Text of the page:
A team of British engineers inspired by Wallace and Gromit are developing “the right trousers” to help people stay mobile in old age.
Like the “wrong trousers” featured in the famous Aardman animation, the wearable walking and standing aids will provide support and extra strength.
Unlike the pair worn by the hapless Wallace, they will – hopefully – be kept safely under control.
Numerous technologies have gone into the £2 million project funded by the Engineering and Physical Sciences Research Council (EPSRC), including smart electronics, graphene, and artificial muscles.
Within 10 years, the scientists hope to produce a pair of lightweight “power trousers” that can boost the strength of weakening muscles and joints by 5% to 10%.
Lead researcher Jonathan Rossiter, Professor of Robotics at the University of Bristol, said: “Our dream is to make our devices ubiquitous. In six or seven years time you could go into Boots, select your trousers, try them on, and take them home. They will be safe and will help you move around.”
He did, however, half seriously acknowledge the danger of “internet of things” hackers turning the madcap plot from Wallace and Gromit into reality.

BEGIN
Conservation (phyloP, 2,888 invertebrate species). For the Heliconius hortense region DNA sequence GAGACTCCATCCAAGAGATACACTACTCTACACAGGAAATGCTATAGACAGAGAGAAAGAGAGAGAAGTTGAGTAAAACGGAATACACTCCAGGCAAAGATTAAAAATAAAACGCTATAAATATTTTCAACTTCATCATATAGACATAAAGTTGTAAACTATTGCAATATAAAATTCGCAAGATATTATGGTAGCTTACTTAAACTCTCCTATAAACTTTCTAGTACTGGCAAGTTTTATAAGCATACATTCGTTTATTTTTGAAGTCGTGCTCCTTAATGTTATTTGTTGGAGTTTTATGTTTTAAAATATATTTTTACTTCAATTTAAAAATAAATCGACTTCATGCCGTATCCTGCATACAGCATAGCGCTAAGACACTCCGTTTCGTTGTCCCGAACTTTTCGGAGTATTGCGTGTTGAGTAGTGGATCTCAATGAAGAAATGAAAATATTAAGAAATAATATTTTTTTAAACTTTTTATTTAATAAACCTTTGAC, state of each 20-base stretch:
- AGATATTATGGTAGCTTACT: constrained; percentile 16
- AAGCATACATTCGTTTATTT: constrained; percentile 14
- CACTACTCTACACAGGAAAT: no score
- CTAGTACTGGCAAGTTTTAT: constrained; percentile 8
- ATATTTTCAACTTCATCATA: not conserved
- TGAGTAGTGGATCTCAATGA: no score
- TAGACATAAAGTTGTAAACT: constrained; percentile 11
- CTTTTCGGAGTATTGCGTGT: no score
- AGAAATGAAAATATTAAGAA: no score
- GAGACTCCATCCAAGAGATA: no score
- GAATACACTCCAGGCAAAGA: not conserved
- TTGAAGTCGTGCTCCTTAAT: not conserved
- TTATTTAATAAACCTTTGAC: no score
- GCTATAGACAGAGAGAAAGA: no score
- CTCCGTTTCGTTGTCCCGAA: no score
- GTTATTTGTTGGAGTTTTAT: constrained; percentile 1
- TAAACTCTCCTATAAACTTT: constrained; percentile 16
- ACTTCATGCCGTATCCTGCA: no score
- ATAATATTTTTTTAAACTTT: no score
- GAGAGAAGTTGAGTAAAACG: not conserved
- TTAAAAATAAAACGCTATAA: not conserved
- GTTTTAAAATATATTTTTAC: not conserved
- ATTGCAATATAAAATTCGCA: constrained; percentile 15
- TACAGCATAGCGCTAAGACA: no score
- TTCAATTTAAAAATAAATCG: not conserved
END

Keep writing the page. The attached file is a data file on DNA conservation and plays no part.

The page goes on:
“Of course there is the question of what happens if someone hijacks your trousers,” said Prof Rossiter. “Let’s hope we can overcome that.”
An estimated 10 million people in the UK have mobility problems, and 1.2 million require mobility assistance following a stroke.
The “right trousers” concept emerged from a brain-storming session in a hotel and feedback from focus groups made up of members of the public.
What people said they wanted was “magic” trousers that were easy to put on and use and comfortable to wear.
A range of “trouser” technologies were demonstrated at the British Science Festival taking place at the University of Hull.
They included a pneumatic device based on air-filled bubbles designed to push a seated person up into a standing position.
One of the oddest inventions was a way to drop a pair of trousers at the touch of a button and prevent accidents when trying to get to the toilet.
“You go from size eight to size 10 and your trousers fall down,” said Prof Rossiter.
A more advanced concept was an electrically powered artificial “origami” muscle that could be seen twitching spasmodically in a glass case. For commercial reasons, the team refused to say how it works.
Other innovations included graphene knee supports and electrical skin patches.
Professor Rossiter said: “People are living longer, and as the world faces an ageing population it is desirable that we are kept as active and independent for as long as possible.
“The ‘right trousers’ is a pioneering project which will eventually enable people with mobility impairments, disabilities and age-related weaknesses to live independently and with dignity.”
The team is now bidding to work with a leading prosthetics company and has submitted a new funding request to the EPSRC.
Prof Rossiter said: “So far our trousers have cost about £2 million. That’s quite an expensive pair of trousers, but the technologies have wide applications.”
The global market for actuator technology alone was worth an estimated £40 billion, he pointed out.